Flask

■ Against procrastination
On using a ticker tube to become zealous

Procrastination is the action of postponing or delaying something.
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synonyms: dithering, delaying tactics, dilatoriness, stalling, temporizing, hesitation, vacillation; humming and hawing;
informal: dilly-dallying,shilly-shallying
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A friend was putting off studying a book. I told him: just go over and touch the book.


The hardest part of completing a task can be starting it.

A ticker tube can be used as the spark to spark a task. The task is written on a paper which is inside the tube. Just touching the tube begins the task, in the way that flicking a lighter, scratching a match, and scraping a steel can provide the energy to initiate a burning process.

Thus, say Wolf resolves to lie down at 9:30 pm each night. Wolf writes this down and tubes it. He knows he needs a half hour to prepare to lie down. He sets an alarm on his phone for 9:00 pm.

At 9:00 the alarm goes off. Immediately after shutting the alarm he touches the tube. This is like flipping on the task switch. The task begins. He goes down his “lie down” checklist, performing each step. The penultimate step is that he sets an alarm to wake him up. At 9:30 Wolf lies down and the task ends.


Another obstacle to getting started is the wall that the heart can put up to a task. Using a ticker tube breaks through the defensive screen of that wall.

The placing of the task is broken into two parts. Part one is placing the task in the tube. The heart does not rebel against the mere insertion of a task. Only then is the tube placed over the heart. The heart’s defenses have been breached. The task has infiltrated the heart.


The body is physical. It exhibits inertia. It is not possible to for a human being to go from full stop to top speed. There has to be a transition.

Think of a space rocket launch. The rocket must reach escape velocity. But it doesn’t reach that velocity frtom the get-go. The beginning of the launch is characterized by smoke and steam and fire. Yet, the rocket hasn’t budged. Then, slowly, it takes off, gaining more and more speed.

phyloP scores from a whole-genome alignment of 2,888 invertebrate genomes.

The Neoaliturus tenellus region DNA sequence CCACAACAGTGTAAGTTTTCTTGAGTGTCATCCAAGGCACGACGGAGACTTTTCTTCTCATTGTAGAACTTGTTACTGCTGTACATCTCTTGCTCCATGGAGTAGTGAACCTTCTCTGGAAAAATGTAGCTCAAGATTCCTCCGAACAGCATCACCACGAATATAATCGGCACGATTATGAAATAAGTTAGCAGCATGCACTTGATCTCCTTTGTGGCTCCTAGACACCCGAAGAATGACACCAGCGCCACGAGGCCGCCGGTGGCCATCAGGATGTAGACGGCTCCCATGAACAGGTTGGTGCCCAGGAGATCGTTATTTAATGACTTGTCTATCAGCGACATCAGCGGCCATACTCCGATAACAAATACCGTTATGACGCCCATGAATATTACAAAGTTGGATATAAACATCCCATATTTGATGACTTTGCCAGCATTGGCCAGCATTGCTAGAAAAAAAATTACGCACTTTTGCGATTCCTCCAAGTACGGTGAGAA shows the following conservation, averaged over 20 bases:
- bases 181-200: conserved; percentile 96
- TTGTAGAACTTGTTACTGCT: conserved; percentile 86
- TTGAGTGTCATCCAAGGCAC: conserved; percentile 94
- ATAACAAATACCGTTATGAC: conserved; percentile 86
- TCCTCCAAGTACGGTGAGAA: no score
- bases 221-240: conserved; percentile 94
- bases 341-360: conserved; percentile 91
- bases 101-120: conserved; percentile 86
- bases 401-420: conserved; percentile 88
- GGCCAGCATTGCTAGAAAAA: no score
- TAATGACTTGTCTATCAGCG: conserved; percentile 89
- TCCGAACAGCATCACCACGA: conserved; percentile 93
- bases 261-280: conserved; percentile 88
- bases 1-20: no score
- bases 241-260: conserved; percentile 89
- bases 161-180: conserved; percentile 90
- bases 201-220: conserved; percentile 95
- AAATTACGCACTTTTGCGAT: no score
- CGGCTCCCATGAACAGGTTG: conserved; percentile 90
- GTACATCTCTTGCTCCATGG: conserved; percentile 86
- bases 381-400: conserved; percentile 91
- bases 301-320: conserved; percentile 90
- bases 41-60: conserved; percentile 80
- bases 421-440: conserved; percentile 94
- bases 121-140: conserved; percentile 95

The ticker tube is the very beginning of the launch. Just touching the tube, thinking of the tube, pushing the tube into the area above the heart, doesn’t do anything as far as completing a task. But from there the task is begun. Liftoff!


Another aspect of inertia is someone is doing something — but it’s not the task at hand.

Consider a moving train on a track. What does it take to move the train onto another track? Sometimes a lever can be pulled and that shifts the train onto another track.

The ticker tube can be that switch that takes someone’s momentum and moves them in a different direction.


The obstacle to starting a task can be because the task is too big. The way to proceed is to break the task down into parts. A ticker tube begins a task with infinitesimal steps that build into a storm of activity. Touching the tube requires almost no effort. Thinking about the tube is effortless.


A task flask counteracts against the bane of time management: the straying heart.

Someone can get energized to start a project because their heart impels them forward. But the same heart can pull them back. It’s like a bungy cord connected to a stake in the ground. It stretches, and then it bounces back. Or like apendulum. In the end it’s a zero-sum game.

The only way to break free is to reach escape velocity beyond the pull of the heart. The task flask is the rocket filled engine to accomplish that.

The task is the rocket fuel. The flask is the rocket. The only way to escape the pull of the heart is to pronounce the task and to do it.

In order for someone not to wear themselves out, they need to precisely calculate how much fuel (how many tasks) to put in their flask. More on this in the section on how to make a schedule.